Will China democratize? Prof. Lynch noted that no one could be sure. But he concluded by arguing, “whether China democratizes is likely to have an enormous impact on the future shape of global society.”

Fudan University’s Shen Dingli was the next speaker. Professor Shen is Executive Dean of Fudan’s International Institute and directs the Center for American Studies. Trained as a physicist, Prof. Shen is one of China’s most influential academics on arms control matters and on U.S.-China relations. His books include Realism and U.S. Foreign Policy (2004) and Conservatism and American Foreign Policy (Sanlian Press, 2003). Prof. Shen joined the USCI Board of Scholars earlier this year.

Prof. Shen began by noting that Chinese value democracy and that democratic impulses inspired 20th century reform and revolutionary movements. He cautioned against placing too much faith in democracy as a panacea, noting that even democratic nations can enter into disastrous wars. Prof. Shen then focused on China’s status as a new global power, noting, “In the first place, China is endowed with a large territory and a giant population. The cultural emphasis on education has helped, over the centuries, produce remarkable levels of knowledge and innovation. At present, China has created a unique combination of systems employing both market forces which generates innovation and development) and centralized state control which offers efficiency and ensures state aims are realized.” Prof. Shen argued that this mix should allow China to continue to advance.

As it has advanced economically, Prof. Shen believes the country has sought stable foreign relations and followed a foreign policy based on five principles. These are, “Beijing attaches great importance to its relations with major powers, partnering with America, Russia, the EU [European Union] and Japan. It makes persistent efforts for improving relations with neighbors, focusing on Russia, Japan, India, Southeast Asia and Central Asia and so on, and is taking a more proactive role in regional security issues, primarily on the Six-Party Talks and Shanghai Cooperation Organization, and extending more collaborative stance toward neighbors in settling various disputes. China continues its traditional relations with developing countries, and is even more able to assist those in need.” And, Prof. Shen concluded, “China is increasingly engaged in multilateral organizations and agreements, finding them essential to achieving foreign policy aims.” China’s resource needs have become more pressing as its economy has grown and Prof. Shen noted that, like the U.S., China has become increasingly engaged in Africa and in other resource-rich regions.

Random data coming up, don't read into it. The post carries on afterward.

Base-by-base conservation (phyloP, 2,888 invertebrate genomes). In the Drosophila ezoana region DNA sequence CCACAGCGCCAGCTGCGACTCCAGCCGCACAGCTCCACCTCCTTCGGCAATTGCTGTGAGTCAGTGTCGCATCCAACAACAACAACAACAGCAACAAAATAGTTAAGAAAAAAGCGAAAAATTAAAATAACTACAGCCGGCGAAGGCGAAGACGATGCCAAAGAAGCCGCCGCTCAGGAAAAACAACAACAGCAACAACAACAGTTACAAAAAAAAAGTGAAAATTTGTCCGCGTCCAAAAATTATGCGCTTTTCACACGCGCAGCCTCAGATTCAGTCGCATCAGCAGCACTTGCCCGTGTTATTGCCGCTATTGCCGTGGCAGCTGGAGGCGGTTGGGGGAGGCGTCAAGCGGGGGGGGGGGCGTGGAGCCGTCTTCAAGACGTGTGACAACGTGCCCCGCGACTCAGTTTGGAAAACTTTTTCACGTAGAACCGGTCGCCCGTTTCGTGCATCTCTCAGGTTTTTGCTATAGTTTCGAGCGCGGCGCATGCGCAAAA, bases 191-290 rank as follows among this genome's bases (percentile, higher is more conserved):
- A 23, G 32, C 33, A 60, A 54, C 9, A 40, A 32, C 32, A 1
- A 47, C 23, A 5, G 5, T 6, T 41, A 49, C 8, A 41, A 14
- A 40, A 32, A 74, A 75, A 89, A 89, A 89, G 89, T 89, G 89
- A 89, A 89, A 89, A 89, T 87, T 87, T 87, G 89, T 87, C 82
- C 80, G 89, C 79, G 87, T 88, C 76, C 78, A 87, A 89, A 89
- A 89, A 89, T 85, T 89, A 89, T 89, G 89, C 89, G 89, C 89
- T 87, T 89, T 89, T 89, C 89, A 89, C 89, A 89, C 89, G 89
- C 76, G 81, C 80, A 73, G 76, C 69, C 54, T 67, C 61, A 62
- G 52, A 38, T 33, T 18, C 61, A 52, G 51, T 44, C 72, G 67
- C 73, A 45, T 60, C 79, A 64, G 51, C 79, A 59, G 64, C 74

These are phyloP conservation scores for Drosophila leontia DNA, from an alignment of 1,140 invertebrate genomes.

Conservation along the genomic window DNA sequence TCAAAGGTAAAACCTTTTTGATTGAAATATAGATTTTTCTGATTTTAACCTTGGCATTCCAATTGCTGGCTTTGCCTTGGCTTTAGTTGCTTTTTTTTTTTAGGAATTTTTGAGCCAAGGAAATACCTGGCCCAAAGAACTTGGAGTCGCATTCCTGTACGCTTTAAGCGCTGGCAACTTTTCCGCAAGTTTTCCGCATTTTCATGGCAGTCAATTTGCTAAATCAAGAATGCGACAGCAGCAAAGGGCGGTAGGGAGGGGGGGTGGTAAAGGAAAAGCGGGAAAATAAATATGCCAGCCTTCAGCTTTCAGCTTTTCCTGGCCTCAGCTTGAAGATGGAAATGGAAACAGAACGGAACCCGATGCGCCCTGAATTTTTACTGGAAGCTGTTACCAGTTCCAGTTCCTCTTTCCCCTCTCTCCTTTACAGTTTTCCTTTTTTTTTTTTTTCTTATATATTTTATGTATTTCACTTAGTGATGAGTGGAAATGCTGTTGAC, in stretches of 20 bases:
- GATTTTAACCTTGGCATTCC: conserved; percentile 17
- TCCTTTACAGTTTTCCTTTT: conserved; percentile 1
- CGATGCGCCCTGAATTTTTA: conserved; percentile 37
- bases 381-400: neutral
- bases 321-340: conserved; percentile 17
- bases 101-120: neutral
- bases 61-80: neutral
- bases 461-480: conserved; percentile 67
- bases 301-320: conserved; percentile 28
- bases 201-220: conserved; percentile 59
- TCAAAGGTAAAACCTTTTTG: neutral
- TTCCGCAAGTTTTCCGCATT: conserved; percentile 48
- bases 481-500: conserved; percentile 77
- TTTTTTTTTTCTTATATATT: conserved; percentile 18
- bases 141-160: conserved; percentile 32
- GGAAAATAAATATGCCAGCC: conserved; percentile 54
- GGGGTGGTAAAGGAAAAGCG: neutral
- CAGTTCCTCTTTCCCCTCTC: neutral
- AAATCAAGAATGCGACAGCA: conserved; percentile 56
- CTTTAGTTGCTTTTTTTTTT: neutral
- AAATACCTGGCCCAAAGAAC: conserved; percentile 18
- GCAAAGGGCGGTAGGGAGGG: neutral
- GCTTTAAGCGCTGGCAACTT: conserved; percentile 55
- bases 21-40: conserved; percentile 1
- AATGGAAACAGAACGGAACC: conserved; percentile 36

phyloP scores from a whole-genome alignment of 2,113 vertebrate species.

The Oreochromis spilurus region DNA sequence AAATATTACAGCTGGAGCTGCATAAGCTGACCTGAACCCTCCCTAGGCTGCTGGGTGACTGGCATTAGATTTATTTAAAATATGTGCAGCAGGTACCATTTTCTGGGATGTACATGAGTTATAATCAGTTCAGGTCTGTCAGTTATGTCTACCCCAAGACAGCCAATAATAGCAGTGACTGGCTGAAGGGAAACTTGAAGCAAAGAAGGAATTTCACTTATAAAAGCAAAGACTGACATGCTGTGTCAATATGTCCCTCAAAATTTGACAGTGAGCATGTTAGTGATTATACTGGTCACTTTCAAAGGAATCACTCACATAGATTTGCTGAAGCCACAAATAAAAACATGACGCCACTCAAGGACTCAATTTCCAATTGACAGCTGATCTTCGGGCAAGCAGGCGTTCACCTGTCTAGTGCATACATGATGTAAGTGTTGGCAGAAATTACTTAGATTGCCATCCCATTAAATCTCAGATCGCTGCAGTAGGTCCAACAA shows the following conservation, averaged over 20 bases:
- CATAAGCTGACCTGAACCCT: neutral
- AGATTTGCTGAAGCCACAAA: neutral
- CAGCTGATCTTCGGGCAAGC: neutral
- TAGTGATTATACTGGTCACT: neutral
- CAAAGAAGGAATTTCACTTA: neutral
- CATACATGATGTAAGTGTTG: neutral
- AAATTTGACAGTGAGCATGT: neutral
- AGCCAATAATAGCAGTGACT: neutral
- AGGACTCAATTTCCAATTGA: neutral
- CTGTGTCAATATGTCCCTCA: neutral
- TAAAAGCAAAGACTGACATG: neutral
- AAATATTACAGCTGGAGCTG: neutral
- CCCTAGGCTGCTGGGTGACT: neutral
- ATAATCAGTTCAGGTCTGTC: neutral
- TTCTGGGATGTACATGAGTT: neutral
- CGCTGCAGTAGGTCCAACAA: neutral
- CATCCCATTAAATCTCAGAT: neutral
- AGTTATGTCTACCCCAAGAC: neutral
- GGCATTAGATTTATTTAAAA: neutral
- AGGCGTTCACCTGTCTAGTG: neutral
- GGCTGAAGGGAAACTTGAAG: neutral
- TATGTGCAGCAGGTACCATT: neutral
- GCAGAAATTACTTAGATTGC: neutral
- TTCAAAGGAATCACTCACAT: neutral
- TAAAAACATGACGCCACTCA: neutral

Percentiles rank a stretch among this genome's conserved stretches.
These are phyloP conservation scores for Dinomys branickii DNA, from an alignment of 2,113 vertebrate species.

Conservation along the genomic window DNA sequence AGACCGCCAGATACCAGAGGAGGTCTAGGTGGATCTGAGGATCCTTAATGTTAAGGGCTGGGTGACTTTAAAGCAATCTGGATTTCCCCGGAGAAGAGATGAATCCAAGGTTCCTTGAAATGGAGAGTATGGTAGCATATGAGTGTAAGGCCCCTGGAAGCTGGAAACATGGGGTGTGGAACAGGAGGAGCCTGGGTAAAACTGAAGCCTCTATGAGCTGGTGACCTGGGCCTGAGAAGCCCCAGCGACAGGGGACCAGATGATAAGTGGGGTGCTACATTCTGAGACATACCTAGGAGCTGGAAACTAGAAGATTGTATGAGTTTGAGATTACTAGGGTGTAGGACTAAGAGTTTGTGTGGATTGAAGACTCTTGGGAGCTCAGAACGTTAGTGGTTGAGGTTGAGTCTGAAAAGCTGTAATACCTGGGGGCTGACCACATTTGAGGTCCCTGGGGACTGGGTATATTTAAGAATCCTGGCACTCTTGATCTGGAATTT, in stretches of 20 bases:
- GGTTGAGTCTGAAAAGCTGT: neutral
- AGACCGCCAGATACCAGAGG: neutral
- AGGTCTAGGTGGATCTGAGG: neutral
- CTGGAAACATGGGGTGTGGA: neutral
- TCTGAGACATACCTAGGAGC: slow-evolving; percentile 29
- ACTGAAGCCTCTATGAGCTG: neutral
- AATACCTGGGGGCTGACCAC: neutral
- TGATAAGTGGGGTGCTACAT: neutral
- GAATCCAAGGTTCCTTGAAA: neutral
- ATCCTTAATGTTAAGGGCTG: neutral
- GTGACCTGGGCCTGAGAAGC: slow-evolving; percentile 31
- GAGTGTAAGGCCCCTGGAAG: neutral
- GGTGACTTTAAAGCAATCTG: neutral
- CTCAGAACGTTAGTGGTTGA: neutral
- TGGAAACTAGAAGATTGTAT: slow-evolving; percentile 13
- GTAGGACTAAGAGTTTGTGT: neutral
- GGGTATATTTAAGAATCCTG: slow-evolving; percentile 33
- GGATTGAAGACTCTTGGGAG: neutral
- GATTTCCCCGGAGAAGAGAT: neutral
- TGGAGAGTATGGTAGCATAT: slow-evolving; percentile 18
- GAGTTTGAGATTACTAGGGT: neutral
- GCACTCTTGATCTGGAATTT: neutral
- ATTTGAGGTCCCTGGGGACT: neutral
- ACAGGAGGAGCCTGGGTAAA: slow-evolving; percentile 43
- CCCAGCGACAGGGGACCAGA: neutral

Prof. Shen believes that China can become a global power, “if it can strike a balance between political reform and economic development, and between the need to continue to grow economically and to protect its environment and address social issues.” What is central, he said, “is the need for continued political opening and for good governance.” Prof. Shen believes that at its recent National Congress, the Communist Party leadership signaled a desire to create “a Chinese style system of checks-and-balances.”  He concluded, that “the Communist Party was created in 1921 to rid China of feudalism, warlord chaos, poverty and foreign occupation and today its legitimacy mostly depends upon successfully building legal and democratic institutions that provide both prosperity and security.”

During the discussion session, some audience members insisted that legal reform was even more pressing than democratization, arguing that legal protection of property rights and adherence to standard legal procedures would do much to improve business conditions and lives and would inspire confidence in China’s prospects. Other audience members asked about the potential for political change as older leaders step down. Both Professors Lynch and Shen expected that new leaders would be more comfortable and confident in fostering greater popular participation, but both noted that these developments would take time and were not certain to occur.